But it seems to be in so many posts: OP asks "how is A with B" and the answer is "oh, no, forget it, you need C" 

The OP specifically stated that where he sat was the best seats in the house.  That assertion is very open to debate.

Just as an aside, when you go to the cinema do you sit in the front row?

I thought of the movies when I read this post. Of course the screen in your face is a very different story than the acoustics.


And now I read 3 articles about what’s the best seat at Heinz Hall! (How useful) Thanks everyone :)

Back to work...

For the vast majority major symphony halls, I believe center, toward the back of the "Orchestra" section is considered the best for sound,

I've heard a few systems over the years, that can do a pretty good job of reproducing the scale of an orchestra, from about the position I mention above.

But, no audio system can reproduce the sound power (different than sound pressure) levels of an orchestra.


Many of these comments however have the "I have the tickets to the best seats, let me lecture you how wrong you are" vibe. Of course you can't prove intent so you can always say that I am just imagining the vibe.

I think that's a fair point, but it seems a bit "snowflakey" when someone jumps in on behalf of the OP to shriek "you brutes"  and then get posts deleted. I mean, let the OP interpret and react first, and if there's a pile on, well, ok, maybe there needs to be a defense. Otherwise, it's just trolling by other means. I mean, this is audio -- we should be able to converse with a bit rough and tumble that isn't immediately conflated with "abuse."

@hilde45 I agree, the lines are fuzzy. What's advice to one person may be insult to another.


Very wide range or even more omnidirectional speakers like Ohm Walsh would fill that space more like live instruments than most more directional designs. It’s what they do and why people like them. 

Yes, very front row is good but not best unless you like wide soundstages or looking up violinists' armpits.

I would say 7 to 10 rows back.

And although OP specifies an orchestral concert, in a piano concerto it is good to side halfway to the left, on the 'keyboard side' so you can watch the pianist working.

I once had front row center seats to a Peter Tosh concert.  Not only could I feel the intensity of the show, I could smell it too! 😎  There is something to be said about sitting so really feel as one with the performers.  I can only imagine a symphony to be much more intense.

Back in 1982 Richmond Colosseum, the summer home of the Chicago Symphony Orchestra. is incorrect the summer home for the CSO is Ravinia Festival in Highland Park Il, Glad you enjoyed the show they were probably in town for a few shows back then, But my cousin was the front of house sound tech for them there from 1976 thru 1988 then down at Symphony Center in Chicago,  Ravinia has a  wood dance floor stage with seating under a roofed pavilion which extends out to outdoor lawn seating with delay speakers placed all over the lawn. as i worked for them from 1976 thru 1999 while my father was the technical Director for the venue.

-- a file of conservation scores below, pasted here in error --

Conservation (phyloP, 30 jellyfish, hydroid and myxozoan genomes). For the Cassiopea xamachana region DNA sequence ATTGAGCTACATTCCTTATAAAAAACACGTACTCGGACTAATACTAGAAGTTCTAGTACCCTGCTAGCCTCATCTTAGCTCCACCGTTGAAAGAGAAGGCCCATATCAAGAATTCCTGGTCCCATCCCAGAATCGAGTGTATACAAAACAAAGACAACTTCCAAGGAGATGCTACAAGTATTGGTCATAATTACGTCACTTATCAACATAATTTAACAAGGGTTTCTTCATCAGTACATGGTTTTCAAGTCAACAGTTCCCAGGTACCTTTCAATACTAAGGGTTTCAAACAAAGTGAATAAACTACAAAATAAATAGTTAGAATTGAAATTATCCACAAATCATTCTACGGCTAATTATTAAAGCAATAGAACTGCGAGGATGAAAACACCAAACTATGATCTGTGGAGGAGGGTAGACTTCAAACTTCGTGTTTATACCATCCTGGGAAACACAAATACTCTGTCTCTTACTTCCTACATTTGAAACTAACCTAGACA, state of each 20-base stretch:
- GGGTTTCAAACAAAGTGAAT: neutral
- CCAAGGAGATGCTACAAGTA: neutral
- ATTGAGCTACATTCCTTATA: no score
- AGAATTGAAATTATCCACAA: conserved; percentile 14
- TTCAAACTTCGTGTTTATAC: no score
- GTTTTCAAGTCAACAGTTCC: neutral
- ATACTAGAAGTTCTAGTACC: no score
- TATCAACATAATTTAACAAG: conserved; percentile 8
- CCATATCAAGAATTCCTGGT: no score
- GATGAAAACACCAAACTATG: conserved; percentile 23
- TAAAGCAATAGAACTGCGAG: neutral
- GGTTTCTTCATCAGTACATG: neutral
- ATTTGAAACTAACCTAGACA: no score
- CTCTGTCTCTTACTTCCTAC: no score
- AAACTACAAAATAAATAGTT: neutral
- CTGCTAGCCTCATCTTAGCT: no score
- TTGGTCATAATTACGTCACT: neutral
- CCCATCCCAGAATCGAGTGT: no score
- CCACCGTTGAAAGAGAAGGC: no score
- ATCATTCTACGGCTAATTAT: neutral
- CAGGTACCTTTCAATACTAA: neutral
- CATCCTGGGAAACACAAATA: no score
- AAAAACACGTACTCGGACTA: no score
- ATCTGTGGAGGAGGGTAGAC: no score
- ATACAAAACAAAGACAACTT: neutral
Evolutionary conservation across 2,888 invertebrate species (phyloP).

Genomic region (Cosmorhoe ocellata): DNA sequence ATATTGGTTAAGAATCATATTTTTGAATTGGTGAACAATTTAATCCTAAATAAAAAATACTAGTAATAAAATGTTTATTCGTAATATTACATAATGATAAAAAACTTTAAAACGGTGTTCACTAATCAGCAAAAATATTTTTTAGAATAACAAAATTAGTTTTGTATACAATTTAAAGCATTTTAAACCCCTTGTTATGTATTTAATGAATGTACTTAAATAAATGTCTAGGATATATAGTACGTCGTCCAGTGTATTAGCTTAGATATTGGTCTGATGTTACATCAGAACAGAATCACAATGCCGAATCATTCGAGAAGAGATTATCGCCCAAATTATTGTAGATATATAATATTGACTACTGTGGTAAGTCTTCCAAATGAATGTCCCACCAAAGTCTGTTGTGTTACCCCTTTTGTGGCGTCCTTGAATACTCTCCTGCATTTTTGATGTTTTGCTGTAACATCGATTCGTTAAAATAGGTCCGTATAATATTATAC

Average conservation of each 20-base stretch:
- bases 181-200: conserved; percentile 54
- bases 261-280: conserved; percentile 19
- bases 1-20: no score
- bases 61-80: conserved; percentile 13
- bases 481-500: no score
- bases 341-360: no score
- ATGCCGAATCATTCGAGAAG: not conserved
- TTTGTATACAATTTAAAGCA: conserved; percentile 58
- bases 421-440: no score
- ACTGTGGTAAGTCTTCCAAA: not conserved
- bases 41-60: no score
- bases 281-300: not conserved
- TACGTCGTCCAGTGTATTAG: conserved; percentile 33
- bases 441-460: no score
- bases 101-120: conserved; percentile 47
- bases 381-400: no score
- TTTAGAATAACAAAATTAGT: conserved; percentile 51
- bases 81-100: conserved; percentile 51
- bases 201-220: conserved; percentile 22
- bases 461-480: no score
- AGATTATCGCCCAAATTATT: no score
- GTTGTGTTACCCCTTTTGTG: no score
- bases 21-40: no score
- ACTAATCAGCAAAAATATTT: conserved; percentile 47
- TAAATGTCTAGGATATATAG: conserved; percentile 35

We are all kidding ourselves if we actually believe our systems even come close, no's like comparing your hand to, well you know....😜

The best position in the hall for any ensemble is the conductor on the podium, front stage center.  That is, for maximum detail which is the basis of tone and other characteristics of music.  As an experienced performer in orchestra, chamber groups, I know the facts.  Next best is the 1st row center.  By the 2nd row, there is already significant loss of high freq detail.  Remember that microphones are very close, so an accurate audio system will approximate the close sound of the mikes.  More distant seats further away than the 2nd row will give more spatiality, of course, but at the big sacrifice of vocal/instrumental detail, esp HF rolloff.

There was an ignorant early 80's review of great concert halls in TAS.  #1 was the Musikverein in Vienna.  The author said that any seat in that hall was great.  Well, I went to Vienna shortly after.  I sat in the 25th row--utter garbage reverberant mud.  The 12th row was much better, but nothing like the 3rd row.  

Get a good, natural recording of a piece you want to hear at a concert hall.  Go to a student concert where there will be plenty of open seats so you can try different distances.  Then go home and listen to your audio system which is hopefully accurate, and devoid of euphonic electronics and sources.  My accurate electrostatics and components have the detail of the 1st row, although the live 1st row still has the ultimate naturalness.  By the 3rd row, the beauty of the live sound is still wonderful, but HF brilliance is already significantly gone.